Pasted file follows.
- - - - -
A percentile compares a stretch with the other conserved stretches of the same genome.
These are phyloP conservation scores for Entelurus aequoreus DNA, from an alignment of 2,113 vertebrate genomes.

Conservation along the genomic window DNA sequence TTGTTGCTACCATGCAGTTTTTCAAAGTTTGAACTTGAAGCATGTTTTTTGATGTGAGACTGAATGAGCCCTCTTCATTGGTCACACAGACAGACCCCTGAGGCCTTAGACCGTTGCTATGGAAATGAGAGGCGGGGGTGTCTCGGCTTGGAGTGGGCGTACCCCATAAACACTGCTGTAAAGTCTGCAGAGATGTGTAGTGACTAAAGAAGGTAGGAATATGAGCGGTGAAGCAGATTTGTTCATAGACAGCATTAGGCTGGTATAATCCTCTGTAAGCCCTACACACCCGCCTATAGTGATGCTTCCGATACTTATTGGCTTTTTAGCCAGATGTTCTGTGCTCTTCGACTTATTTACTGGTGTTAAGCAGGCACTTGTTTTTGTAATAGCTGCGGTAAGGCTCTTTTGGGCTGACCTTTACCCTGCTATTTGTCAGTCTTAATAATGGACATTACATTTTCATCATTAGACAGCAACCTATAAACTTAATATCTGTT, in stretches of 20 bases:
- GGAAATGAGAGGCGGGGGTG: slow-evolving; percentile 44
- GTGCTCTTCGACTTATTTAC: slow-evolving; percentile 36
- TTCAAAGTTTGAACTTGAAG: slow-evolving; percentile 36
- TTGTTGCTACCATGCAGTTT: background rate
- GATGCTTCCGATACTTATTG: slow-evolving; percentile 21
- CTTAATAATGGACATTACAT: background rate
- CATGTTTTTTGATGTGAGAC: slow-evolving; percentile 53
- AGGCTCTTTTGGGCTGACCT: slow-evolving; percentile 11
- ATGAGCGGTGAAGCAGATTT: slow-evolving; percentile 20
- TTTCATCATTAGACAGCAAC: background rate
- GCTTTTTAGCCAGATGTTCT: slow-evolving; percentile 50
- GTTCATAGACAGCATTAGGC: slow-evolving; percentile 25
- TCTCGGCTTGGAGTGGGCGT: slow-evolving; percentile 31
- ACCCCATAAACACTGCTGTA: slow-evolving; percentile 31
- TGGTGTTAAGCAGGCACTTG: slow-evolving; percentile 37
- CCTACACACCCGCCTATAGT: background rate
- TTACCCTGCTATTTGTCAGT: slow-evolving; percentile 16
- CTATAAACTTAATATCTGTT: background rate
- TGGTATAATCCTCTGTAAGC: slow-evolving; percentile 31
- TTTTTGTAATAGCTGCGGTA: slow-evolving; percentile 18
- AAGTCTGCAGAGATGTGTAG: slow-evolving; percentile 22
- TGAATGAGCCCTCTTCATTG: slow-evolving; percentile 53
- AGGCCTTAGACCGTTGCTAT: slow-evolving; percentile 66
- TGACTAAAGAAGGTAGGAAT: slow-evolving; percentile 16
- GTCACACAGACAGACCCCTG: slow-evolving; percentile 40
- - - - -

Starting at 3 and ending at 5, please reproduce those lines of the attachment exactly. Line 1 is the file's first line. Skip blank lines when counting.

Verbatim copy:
Conservation along the genomic window DNA sequence TTGTTGCTACCATGCAGTTTTTCAAAGTTTGAACTTGAAGCATGTTTTTTGATGTGAGACTGAATGAGCCCTCTTCATTGGTCACACAGACAGACCCCTGAGGCCTTAGACCGTTGCTATGGAAATGAGAGGCGGGGGTGTCTCGGCTTGGAGTGGGCGTACCCCATAAACACTGCTGTAAAGTCTGCAGAGATGTGTAGTGACTAAAGAAGGTAGGAATATGAGCGGTGAAGCAGATTTGTTCATAGACAGCATTAGGCTGGTATAATCCTCTGTAAGCCCTACACACCCGCCTATAGTGATGCTTCCGATACTTATTGGCTTTTTAGCCAGATGTTCTGTGCTCTTCGACTTATTTACTGGTGTTAAGCAGGCACTTGTTTTTGTAATAGCTGCGGTAAGGCTCTTTTGGGCTGACCTTTACCCTGCTATTTGTCAGTCTTAATAATGGACATTACATTTTCATCATTAGACAGCAACCTATAAACTTAATATCTGTT, in stretches of 20 bases:
- GGAAATGAGAGGCGGGGGTG: slow-evolving; percentile 44
- GTGCTCTTCGACTTATTTAC: slow-evolving; percentile 36